12.02.15

Chairman Roberts Examines U.S. Agriculture Programs Combating Global Hunger

WASHINGTON, D.C. – U.S. Senator Pat Roberts, R-Kan., Chairman of the Senate Committee on Agriculture, Nutrition and Forestry, today held a hearing on the agriculture industry’s role in combating global hunger.

“Tonight, one in nine people – that’s over 800 million worldwide – will go to bed hungry,” said Chairman Roberts. “Around the world impoverished regions are facing increasing challenges in feeding their people – from political unrest and social conflict like what we face in places like Yemen or Syria, to weather driven crises like what we currently see in East Africa.

“Show me a nation that cannot feed itself, and I’ll show you a nation in chaos. American farmers and ranchers have a deep understanding of the need to feed a troubled and hungry world. 

“I am proud of the critical role our agriculture has played, and will continue to play, in combatting global hunger. Farmers and ranchers in Kansas, and all across America, are committed to doing our part to feed a troubled and hungry world.”

For witness info, testimonies, and to watch the hearing, click here.

The following is Chairman Roberts’ opening statement as prepared for delivery:

Good morning. I call this meeting of the Senate Committee on Agriculture, Nutrition and Forestry to order.

Tonight, one in nine people – that’s over 800 million worldwide – will go to bed hungry.  Around the world impoverished regions are facing increasing challenges in feeding their people – from political unrest and social conflict like what we face in places like Yemen or Syria, to weather driven crises like what we currently see in East Africa.

As the Chairman of this Committee, and former Chairman of the Senate Intelligence Committee, I can assure you that there is no issue in global security more timely or relevant than food security. Show me a nation that cannot feed itself, and I’ll show you a nation in chaos.

American farmers and ranchers have a deep understanding of the need to feed a troubled and hungry world. 

Back in 1953, a young Kansas farmer by the name of Peter O’Brien had the idea that U.S. farmers could give aid to other countries in the form of food.

He made the suggestion at a countywide Farm Bureau meeting and eventually a resolution was accepted by both the Kansas Farm Bureau and the American Farm Bureau Federation.

The next year, a U.S. Senator from Kansas, Andy Schoeppel, sponsored a bill that was ultimately signed into law by yet another native son of Kansas, President Eisenhower. To this day, the Food for Peace Program, commonly referred to as P.L. 480, provides aid to nearly every country in the world.

While P.L. 480 is an enormous instrument in fighting hunger, it is just one tool in the toolbox of assistance.

Since 1985, the USDA has been using the Food for Progress program to help developing countries advance their own agriculture systems. By increasing productivity and expanding market and trade opportunities, countries are better able to grow economies and respond to regional crisis.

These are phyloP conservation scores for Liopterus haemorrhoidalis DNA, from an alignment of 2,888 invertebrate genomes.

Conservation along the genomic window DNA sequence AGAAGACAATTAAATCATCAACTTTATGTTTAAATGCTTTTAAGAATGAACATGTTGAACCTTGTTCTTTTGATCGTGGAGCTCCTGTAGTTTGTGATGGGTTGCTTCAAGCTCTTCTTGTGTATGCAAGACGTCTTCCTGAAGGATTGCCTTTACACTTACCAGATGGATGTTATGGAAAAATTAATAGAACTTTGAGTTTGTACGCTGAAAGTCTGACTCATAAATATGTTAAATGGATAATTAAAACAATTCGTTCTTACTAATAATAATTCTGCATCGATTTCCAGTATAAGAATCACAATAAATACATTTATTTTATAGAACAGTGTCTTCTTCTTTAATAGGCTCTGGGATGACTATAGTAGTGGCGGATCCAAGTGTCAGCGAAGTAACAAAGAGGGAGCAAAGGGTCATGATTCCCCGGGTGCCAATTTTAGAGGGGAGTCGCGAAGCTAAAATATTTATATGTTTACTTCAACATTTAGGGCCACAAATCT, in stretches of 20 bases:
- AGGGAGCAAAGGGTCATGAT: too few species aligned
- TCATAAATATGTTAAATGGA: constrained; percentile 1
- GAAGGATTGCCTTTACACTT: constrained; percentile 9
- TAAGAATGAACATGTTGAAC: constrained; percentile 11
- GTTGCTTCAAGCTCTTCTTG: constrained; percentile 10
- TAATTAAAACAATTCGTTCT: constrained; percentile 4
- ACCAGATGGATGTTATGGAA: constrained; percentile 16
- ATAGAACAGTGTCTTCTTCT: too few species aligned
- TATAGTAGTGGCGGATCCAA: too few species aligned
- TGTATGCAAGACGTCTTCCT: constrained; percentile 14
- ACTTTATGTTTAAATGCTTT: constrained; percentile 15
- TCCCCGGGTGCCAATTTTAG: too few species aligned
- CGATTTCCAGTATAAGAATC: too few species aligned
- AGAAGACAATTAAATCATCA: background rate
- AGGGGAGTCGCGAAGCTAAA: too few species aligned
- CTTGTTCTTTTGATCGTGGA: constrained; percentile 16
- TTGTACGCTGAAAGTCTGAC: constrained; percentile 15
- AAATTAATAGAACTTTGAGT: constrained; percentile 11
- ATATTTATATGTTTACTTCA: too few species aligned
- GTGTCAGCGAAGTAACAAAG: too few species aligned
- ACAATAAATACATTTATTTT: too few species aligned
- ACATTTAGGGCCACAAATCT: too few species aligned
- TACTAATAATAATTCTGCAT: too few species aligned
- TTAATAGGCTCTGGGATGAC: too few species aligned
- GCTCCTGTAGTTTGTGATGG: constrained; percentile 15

According to USDA, last year the Food for Progress program alone generated nearly 10,000 jobs and provided training to over 220,000 producers.

And then we have the McGovern-Dole School Feeding Program. Or, as we say back in Kansas – the Dole-McGovern program.

Through McGovern-Dole, USDA and partners have the ability not only to provide a child with a nutritious meal for the day but also offer the opportunity to receive an education.

For instance, Hard Red Winter Wheat is currently traveling from fields in Kansas to Nicaragua, in bags like this one, to be used as part of a school feeding program to boost nutrition among preschool and primary school children between the ages of 6 and 14.

Under this Committee’s leadership, we continued to help the mission of combating global hunger by making significant, realistic, and bipartisan reforms to food aid programs in the 2014 farm bill, adding flexibility, transparency and efficiency.

The United States has proven that American agriculture plays a pivotal role in addressing food shortfalls around the world, and we must continue to consider new and innovative ways to get ahead of the growing population and production challenges.

International trade, and the role played by the United States will undeniably play a critical role in getting food to those who need it most.

It is not enough to improve the yields of small-holder farmers if there isn’t a market where it can be sold, a silo where it can be stored, or a road upon which it can be transported.

USDA has invaluable expertise in developing agricultural policy and has the capability to offer important technical assistance to nations establishing critically needed infrastructure.

The private sector also has expansive knowledge in the development of necessary value chains and new technologies that can address country specific challenges.

Our friends at USDA, along with USAID, land-grant universities, commodity organizations, NGOs and PVOs have a strong history of working together to promote an efficient and affordable food supply.

I am proud of the critical role our agriculture has played, and will continue to play, in combatting global hunger. Farmers and ranchers in Kansas, and all across America, are committed to doing our part to feed a troubled and hungry world.

I ask unanimous consent to enter statements for the record on behalf of industry stakeholders.

I look forward to hearing from our witnesses. 

With that, I recognize Senator Stabenow for any remarks.  

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